Happy Hour [In-Person Only]
Sat Apr 16: 4.00pm PDT
Sun Apr 17: 12.00pm PDT
$13 General Admission
*** Public safety notice ***
NWFF patrons will be required to wear masks that cover both nose and mouth while in the building. Disposable masks are available at the door for those who need them. To be admitted, patrons ages 5+ will also be required to present either proof of COVID-19 vaccination OR a negative result from a COVID-19 test administered within the last 48 hours.
NWFF is adapting to evolving recommendations to protect the public from COVID-19. Read more about their policies regarding cleaning, masks, and capacity limitations at bit.ly/nwffcovidsafety
Series - A Re-introduction to Ryusuke Hamaguchi
** The longest Japanese film ever made! A ticket for either date will grant the bearer drop-in-drop-out access; you can start the film one day and complete it the next, if you need to. **
One womans divorce provokes a seismic shift among four girlfriends in Rysuke Hamaguchis intimate epic. Akari, Jun, Sakurako and Fumi are close friends living in the misty seaside city of Kobe, Japan, who believe that they can confide in each other about anything. One afternoon, Fumi invites them all to a workshop taking place at her company, and in this set piece, Happy Hour starts to turn into something quite unexpected.
Running over five hours, the leisurely duration is not an indulgence but a careful strategy to show what other films leave out, to create a space for everyday moments that is nonetheless charged with possibility, and to yield an emotional density rarely available to a feature-length movie. Developed through workshops with a cast of mostly newcomers (the lead quartet shared the Best Actress award at the Locarno Film Festival), and filled with absorbing sequences that flow almost in real time, Happy Hour comes to life through novelistic depth and texture.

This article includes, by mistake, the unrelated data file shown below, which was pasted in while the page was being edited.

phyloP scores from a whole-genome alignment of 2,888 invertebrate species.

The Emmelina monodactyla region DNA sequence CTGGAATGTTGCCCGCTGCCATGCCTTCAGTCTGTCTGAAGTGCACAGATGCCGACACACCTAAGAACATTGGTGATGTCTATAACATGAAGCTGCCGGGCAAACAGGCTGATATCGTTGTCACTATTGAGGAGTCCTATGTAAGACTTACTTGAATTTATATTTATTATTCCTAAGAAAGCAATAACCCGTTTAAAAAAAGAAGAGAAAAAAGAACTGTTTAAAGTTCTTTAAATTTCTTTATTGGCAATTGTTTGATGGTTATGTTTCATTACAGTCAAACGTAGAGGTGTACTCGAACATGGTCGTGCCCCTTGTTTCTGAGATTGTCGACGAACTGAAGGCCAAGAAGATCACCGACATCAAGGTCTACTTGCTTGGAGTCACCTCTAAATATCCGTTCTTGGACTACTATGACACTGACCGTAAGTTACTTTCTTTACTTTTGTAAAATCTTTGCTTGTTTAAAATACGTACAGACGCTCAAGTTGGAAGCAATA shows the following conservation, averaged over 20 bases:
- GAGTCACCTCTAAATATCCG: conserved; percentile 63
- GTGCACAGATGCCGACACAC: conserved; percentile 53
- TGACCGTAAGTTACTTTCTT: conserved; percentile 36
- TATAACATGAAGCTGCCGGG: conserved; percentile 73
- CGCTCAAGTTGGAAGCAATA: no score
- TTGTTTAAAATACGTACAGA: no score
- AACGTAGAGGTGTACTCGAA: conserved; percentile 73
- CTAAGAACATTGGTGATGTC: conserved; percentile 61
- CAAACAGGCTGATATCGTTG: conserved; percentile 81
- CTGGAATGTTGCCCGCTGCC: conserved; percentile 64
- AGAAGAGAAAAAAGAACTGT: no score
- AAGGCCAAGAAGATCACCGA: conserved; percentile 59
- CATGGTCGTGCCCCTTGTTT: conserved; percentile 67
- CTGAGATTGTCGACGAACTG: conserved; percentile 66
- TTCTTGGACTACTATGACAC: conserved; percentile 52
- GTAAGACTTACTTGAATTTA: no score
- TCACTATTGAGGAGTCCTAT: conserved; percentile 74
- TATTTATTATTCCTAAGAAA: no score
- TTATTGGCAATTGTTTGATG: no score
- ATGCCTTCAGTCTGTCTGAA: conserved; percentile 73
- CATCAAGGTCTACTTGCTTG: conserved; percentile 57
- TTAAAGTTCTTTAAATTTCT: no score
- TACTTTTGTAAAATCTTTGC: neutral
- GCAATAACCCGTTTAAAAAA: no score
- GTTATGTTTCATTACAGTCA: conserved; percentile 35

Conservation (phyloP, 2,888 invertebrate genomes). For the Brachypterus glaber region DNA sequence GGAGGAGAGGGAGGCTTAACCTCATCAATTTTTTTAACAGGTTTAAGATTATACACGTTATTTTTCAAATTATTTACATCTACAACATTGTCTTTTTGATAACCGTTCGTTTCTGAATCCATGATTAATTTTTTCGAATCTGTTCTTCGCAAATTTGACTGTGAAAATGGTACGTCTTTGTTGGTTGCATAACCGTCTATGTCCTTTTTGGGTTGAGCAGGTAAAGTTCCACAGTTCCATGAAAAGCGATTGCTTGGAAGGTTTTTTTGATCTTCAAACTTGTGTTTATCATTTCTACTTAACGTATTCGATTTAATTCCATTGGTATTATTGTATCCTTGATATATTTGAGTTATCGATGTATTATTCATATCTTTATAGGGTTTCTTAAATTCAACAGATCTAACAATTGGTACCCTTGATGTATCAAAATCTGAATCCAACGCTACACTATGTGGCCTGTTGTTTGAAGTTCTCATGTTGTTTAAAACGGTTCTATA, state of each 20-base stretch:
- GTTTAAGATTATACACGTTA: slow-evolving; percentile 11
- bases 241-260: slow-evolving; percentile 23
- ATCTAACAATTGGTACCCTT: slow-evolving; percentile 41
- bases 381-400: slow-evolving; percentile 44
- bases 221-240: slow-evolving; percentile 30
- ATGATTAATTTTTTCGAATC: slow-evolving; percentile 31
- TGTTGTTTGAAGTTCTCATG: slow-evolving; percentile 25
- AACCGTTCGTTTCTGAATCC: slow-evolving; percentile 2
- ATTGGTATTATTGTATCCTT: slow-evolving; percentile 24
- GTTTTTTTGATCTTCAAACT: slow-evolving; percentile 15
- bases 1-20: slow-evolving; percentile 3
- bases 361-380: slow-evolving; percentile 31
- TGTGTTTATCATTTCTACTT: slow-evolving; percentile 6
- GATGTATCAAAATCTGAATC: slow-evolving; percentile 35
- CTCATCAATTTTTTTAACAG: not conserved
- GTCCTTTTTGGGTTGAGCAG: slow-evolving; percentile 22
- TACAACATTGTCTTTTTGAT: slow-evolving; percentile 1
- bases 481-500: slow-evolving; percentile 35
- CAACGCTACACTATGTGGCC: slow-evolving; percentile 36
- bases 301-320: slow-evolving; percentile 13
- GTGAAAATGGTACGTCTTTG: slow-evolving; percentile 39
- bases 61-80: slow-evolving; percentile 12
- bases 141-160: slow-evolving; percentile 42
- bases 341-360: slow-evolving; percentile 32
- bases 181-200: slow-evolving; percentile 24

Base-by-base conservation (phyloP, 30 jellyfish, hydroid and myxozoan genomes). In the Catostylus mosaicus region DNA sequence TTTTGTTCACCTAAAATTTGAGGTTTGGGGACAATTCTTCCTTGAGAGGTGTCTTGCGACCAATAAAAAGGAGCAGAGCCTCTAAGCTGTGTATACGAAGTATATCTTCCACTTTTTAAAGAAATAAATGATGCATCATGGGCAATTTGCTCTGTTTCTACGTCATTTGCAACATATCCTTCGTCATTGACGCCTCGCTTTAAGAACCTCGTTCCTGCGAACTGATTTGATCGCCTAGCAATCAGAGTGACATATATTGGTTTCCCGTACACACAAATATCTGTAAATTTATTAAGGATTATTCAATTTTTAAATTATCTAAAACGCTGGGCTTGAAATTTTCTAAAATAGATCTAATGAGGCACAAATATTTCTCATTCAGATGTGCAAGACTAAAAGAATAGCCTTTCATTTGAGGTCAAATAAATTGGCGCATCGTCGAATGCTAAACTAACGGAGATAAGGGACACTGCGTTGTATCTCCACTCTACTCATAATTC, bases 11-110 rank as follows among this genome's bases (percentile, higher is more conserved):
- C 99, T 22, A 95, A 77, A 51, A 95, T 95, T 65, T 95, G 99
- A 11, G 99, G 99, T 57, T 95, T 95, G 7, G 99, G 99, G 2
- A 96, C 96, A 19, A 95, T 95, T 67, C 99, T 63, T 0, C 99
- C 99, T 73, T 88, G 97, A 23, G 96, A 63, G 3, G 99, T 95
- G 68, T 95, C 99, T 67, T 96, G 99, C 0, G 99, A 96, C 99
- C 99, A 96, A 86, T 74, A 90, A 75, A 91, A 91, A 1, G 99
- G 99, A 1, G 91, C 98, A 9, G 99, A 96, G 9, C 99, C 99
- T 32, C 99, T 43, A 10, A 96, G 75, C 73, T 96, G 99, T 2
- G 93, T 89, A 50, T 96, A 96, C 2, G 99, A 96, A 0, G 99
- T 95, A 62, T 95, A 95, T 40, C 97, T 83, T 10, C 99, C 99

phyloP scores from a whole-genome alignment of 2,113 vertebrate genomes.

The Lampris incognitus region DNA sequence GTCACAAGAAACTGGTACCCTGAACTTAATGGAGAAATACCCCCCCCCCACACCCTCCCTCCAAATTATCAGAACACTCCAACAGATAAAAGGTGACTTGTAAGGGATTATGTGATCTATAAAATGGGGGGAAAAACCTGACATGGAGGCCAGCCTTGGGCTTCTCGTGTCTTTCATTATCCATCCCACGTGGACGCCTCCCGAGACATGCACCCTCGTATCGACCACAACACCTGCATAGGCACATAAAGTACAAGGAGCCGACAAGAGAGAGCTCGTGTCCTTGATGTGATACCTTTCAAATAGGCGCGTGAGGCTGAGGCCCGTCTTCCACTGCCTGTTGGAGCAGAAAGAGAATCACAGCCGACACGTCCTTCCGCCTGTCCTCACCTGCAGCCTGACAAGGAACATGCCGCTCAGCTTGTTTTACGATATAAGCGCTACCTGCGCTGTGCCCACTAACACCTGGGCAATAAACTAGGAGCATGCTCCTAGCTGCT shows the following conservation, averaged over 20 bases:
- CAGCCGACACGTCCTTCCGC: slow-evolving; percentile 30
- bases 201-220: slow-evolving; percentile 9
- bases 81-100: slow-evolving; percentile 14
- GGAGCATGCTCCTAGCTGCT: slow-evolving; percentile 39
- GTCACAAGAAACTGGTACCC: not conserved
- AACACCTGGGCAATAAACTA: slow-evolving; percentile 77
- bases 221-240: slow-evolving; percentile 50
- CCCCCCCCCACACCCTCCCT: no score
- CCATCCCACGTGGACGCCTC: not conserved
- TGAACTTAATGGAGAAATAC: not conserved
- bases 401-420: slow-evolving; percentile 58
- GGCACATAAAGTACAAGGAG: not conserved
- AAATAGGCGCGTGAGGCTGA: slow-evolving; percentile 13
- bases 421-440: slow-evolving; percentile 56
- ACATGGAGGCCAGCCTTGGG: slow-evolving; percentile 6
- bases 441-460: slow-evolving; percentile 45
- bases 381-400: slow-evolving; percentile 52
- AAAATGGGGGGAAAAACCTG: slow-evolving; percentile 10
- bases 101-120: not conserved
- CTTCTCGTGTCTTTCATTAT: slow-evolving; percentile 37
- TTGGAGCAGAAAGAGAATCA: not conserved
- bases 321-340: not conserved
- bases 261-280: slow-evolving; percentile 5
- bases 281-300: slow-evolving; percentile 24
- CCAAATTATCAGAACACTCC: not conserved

(Rysuke Hamaguchi, Japan, 2015, 317 min, in Japanese with English subtitles)
Happy Hour, a work of distinctly modern cinema, reaches deep into the classic traditions of melodrama along with its coincidences and its violent contrasts to revive a latent power for grand-scale observation through painfully close contact with the agonizing intimacies of contemporary life. Richard Brody, The New Yorker
Long workshops and rehearsals prior to shooting enabled the actresses, all making their big-screen debuts, to seem like people who have genuinely known each other for a long time. Thats already a huge achievement. That Hamaguchi then pushes that group portrait into unexpected, strange terrain makes for a bracing, adventurous experience. Vadim Rizov, The AV Club
Northwest Film Forum (View)
1515 12th Ave.
Seattle, WA 98122
Ticketing, concessions, cinemas, restrooms, and our public edit lab are located on Northwest Film Forum's ground floor, which is wheelchair accessible. We have a limited number of assistive listening devices available for programs hosted in our larger theater, Cinema 1. These devices are maintained by the Technical Director, and can be requested at the ticketing and concessions counter.
The Forum does NOT have assistive devices for the visually impaired, and is not (yet) a scent-free venue. Our commitment to increasing access for our audiences is ongoing, and we welcome all public input on the subject!
If you have additional specific questions about accessibility at our venue, please contact our Executive Director Cara Mia Harris at firstname.lastname@example.org